February 22, 2018 at 7:25 pm PST | by Susan Hornik
‘This Close’ touches on universal themes of love, friendship

Director/executive producer Andrew Ahn of the Sundance Now television show This Close speaks onstage during the AMC portion of the 2018 Winter Television Critics Association Press Tour on January 13, 2018 in Pasadena, California. (Photo by Tommaso Boddi/Getty Images for AMC)

Every so often, you stumble upon a new series that’s so unique, you have to watch. Such is the case with “This Close,” the first show being produced for the Sundance Now platform.

Featuring deaf writers and actors, the series is based on a series of web shorts that debuted at the 2017 Sundance Film Festival and stars Josh Feldman and Shoshannah Stern, who co-wrote and co-created the series.

“I was the only director of all six episodes, which was such an honor,” said gay executive producer Andrew Ahn at the recent Television Critics Press Tour.

“I think I was picked because I was really there to help Josh and Shoshannah’s vision come across,” said Ahn. “I really respected their authorship and the sense of authenticity that they bring to these characters.”
Comprised of six, 30-minute episodes, “This Close” touches on universal and relatable themes of love and friendship and features an ensemble cast of recurring guest stars including Zach Gilford who plays Danny, Kate’s (Stern) fiancé; Cheryl Hines as Stella, a PR maven and Kate’s boss; Colt Prattes as Ryan, Michael’s (Feldman) ex; and Marlee Matlin as Michael’s mother, Annie, a recovering alcoholic trying to reconnect with her son.

In the series, the deaf, gay graphic novelist, Michael (Feldman) is trying to move on, after having his heart recently broken by his (hearing) fiancé. Throughout the season, audiences find out what brought the characters together and what broke them apart.

“I really wanted to show what’s a modern gay romance and the difficulties of figuring out marriage and family and intimacy,” Ahn told Los Angeles Blade in an exclusive interview.

“All that stuff we tackled in the show in a super modern, really fresh way,” he said.

“The intersection between gay and deaf is something Josh has talked about, in that you never see these characters (on television), and I think it’s why he felt so inspired to write and play this role himself.”

Ahn loved about the way Josh and Shoshannah wrote the character of Michael. “He feels real, flawed…he totally has a reason to be hurt and betrayed but at the same time, maybe he gave up on their engagement too soon. So showing this relationship in reverse is really fun.”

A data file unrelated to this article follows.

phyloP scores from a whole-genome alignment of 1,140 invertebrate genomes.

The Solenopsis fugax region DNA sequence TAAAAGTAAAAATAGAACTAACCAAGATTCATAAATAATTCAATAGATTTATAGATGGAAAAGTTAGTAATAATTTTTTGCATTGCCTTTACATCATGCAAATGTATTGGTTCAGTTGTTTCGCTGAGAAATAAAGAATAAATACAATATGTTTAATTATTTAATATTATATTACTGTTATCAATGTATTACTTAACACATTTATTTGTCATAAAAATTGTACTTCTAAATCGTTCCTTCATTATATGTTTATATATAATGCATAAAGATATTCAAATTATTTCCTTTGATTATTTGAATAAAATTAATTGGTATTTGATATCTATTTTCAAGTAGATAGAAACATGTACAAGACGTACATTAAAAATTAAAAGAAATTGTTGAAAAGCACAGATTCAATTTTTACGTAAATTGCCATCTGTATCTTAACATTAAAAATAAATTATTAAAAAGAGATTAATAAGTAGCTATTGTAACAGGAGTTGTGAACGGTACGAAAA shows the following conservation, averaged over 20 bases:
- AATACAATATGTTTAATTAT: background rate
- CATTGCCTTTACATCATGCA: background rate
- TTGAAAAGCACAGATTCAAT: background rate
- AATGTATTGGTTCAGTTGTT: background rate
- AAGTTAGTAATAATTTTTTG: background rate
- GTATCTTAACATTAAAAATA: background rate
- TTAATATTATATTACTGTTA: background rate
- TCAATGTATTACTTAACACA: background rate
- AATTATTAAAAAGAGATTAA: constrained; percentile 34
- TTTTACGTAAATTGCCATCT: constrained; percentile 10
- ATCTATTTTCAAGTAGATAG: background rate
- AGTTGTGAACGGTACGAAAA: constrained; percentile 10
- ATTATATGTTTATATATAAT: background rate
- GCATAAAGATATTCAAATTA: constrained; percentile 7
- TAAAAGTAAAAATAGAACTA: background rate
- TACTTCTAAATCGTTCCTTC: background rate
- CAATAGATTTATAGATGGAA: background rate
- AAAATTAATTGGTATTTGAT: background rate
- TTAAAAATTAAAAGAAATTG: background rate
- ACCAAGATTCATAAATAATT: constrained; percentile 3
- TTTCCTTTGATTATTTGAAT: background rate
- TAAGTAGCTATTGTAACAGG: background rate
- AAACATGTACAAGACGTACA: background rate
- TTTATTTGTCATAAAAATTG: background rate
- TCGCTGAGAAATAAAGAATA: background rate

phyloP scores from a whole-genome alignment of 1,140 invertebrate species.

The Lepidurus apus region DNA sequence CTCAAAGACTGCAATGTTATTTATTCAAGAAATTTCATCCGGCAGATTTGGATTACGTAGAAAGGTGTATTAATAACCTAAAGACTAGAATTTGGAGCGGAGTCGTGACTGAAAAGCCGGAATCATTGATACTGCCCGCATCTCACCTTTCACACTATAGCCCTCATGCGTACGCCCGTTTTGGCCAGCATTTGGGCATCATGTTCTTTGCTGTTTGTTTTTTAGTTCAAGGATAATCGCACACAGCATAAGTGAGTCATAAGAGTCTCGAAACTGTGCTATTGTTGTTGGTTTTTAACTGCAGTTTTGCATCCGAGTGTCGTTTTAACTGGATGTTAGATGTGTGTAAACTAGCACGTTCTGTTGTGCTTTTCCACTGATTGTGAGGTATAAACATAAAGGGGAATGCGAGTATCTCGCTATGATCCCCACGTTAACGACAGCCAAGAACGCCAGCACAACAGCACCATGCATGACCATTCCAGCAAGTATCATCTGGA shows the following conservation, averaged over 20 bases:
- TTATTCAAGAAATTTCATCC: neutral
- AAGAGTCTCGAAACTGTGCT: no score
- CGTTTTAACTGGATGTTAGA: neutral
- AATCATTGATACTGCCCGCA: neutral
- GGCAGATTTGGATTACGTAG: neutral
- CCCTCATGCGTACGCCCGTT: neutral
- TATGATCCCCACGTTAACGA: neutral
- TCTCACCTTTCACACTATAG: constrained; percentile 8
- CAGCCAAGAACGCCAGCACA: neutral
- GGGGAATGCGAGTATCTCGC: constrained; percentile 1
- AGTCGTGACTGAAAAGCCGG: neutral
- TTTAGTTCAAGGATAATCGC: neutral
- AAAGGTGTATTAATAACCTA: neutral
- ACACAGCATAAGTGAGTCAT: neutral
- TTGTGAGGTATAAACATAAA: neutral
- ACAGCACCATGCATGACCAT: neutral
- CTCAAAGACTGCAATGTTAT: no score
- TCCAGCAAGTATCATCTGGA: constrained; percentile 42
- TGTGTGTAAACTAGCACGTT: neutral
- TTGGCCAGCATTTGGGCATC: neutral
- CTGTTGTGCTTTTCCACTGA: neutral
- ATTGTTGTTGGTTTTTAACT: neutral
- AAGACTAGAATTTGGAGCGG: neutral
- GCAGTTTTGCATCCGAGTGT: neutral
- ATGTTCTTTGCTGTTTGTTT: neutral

Look out for Michael to have some steamy sex, teases Ahn.

“Michael, in this tailspin of emotion, hooks up with random guys, has an orgy, and acts out sexually as a way to express himself, as a way to make him feel something again. This is something gay men go through and we wanted to show the difficulty in opening up with someone and what happens when you get hurt.”
During the panel, Ahn pointed out that working with deaf actors and writers didn’t pose a challenge.

“As a hearing director working with Josh and Shoshannah, beyond some very superficial differences, like how you signal action and cut, which is kind of just big hand waving or, making sure you get their attention, it’s exactly the same work.”

Ahn’s focus was more about the motivation of the character, versus the fact that the actor participating was deaf.

“For me, analyzing a script, I never wanted the reason for an action to be because this character is deaf.

Michael drinks because he has a family history of alcoholism and he’s heartbroken. Kate can’t ask for her promotion because she’s intimidated by her boss and she hasn’t found a client that she’s passionate about yet.

He continued: “If Michael drinks and Kate doesn’t ask for a promotion because they’re deaf, it would be a really bad show, you know? We together created fully three-dimensional characters that make the show bigger and better.

Ahn was interested in learning how to sign, and picked up a lot of the language by editing the series.
“We also did have on our call sheet a sign of the day. So we’d learn things like ‘toilet,’ and ‘ready?’ and ‘actor.’ It was a way to show on set that we cared, and we wanted to try and learn.”

Ahn is a Korean-American filmmaker born and raised in Los Angeles. His feature film “Spa Night,” premiered at the 2016 Sundance Film Festival and won a Special Jury Award for Breakthrough Performance. The film also won the John Cassavetes Award at the 2017 Independent Spirit Awards.

Ahn participated in the Sundance Screenwriters Lab, the Film Independent Screenwriting Lab, and the Film Independent Directing Lab for the film.

In Ahn’s own life, growing up Korean and gay, was its own stigma to deal with.

About his family accepting him, Ahn said: “It was a process. I was very fortunate my family wanted to have a conversation. I was also really inspired by my struggle and intersection of my identities. I had to express myself through film and I was really fortunate that the Sundance Film Festival screened my first feature.

My parents saw that people liked the film and wanted to showcase it. That really helped my parents better understand who I am. I would love to continue making meaningful material.”

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